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Henry Morton Stanley, Dorothy Stanley, The Autobiography of Sir Henry Morton Stanley 4 0 Browse Search
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Browsing named entities in Henry Morton Stanley, Dorothy Stanley, The Autobiography of Sir Henry Morton Stanley. You can also browse the collection for Weston Jones or search for Weston Jones in all documents.

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Henry Morton Stanley, Dorothy Stanley, The Autobiography of Sir Henry Morton Stanley, part 1.4, chapter 1.10 (search)
hem war-mad. Then one day I heard that enlistment was going on. Men were actually enrolling themselves as soldiers! A Captain Smith, owner of a plantation a few miles above Auburn, was raising a Company to be called the Dixie Greys. A Mr. Penny Mason, living on a plantation below us, was to be the First-lieutenant, and Mr. Lee, nephew of the great General Lee, was to be Second-lieutenant. The youth of the neighbourhood were flocking to them and registering their names. Our Doctor,--Weston Jones,--Mr. Newton Story, and the brothers Varner, had enlisted. Then the boy Dan Goree prevailed upon his father to permit him to join the gallant braves. Little Rich, of Richmond Store, gave in his name. Henry Parker, the boy nephew of one of the richest planters in the vicinity, volunteered, until it seemed as if Arkansas County was to be emptied of all the youth and men I had known. About this time, I received a parcel which I half-suspected, as the address was written in a feminine h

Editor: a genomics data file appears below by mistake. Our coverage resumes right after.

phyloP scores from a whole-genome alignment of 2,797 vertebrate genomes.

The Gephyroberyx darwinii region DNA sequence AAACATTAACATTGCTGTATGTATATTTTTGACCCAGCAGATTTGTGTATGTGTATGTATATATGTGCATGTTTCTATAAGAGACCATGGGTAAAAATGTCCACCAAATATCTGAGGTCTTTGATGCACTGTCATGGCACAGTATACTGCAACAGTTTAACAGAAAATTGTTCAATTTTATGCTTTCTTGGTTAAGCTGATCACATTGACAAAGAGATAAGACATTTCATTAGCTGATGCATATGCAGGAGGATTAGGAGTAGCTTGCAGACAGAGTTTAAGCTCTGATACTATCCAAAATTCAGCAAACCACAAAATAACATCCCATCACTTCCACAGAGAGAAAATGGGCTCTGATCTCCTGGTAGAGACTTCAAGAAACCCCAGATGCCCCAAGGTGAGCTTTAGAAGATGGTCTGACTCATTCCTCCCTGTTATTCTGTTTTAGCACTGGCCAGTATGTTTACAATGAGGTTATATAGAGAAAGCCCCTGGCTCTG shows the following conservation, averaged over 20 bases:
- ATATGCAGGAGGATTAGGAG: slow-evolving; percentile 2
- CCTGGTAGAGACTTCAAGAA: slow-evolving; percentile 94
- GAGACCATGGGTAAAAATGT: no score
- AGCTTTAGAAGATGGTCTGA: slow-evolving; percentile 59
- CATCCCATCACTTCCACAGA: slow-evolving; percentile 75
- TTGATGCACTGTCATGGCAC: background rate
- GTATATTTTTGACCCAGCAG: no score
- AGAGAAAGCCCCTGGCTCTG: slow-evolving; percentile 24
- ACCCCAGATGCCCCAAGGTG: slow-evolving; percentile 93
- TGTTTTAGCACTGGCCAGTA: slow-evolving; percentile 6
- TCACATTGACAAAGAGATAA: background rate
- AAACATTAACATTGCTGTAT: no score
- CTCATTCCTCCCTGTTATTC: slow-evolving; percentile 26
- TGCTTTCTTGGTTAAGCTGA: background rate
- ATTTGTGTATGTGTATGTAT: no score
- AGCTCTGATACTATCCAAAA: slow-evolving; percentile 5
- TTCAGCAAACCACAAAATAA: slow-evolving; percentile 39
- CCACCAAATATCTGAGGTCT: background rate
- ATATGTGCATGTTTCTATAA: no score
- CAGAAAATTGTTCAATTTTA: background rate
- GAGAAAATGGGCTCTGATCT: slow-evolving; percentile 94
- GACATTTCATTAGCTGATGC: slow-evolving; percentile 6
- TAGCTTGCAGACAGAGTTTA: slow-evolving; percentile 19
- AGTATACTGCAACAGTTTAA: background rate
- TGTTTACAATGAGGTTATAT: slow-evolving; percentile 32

Henry Morton Stanley, Dorothy Stanley, The Autobiography of Sir Henry Morton Stanley, part 1.4, chapter 1.11 (search)
he Mexican War of 1847,--I did not lack tuition by suggestion. When clothed in our uniforms, each of us presented a some-what attenuated appearance; we seemed to have lost in dignity, but gained in height. As I looked at Newton Story's form, I could scarcely believe my eyes. Instead of the noble portliness for which he had been distinguished, he was lean as a shorn sheep. Sleek Dan Goree was girlishly slender, while I had a waspish waist, which measured a trifle more than two hands. Dr. Jones was like a tall, over-grown lad; and, as for the Varner brothers, they were elegant to the verge of effeminacy. With military clothes, we instinctively assumed the military pose: our heads rose stiff and erect above our shoulders, our chests bulged out, and our shoulder-blades were drawn in. We found ourselves cunningly peeping from the corners of our eyes, to observe if any admired our martial style. The Little Rock gals, crowding about the Arsenal grounds, were largely responsible fo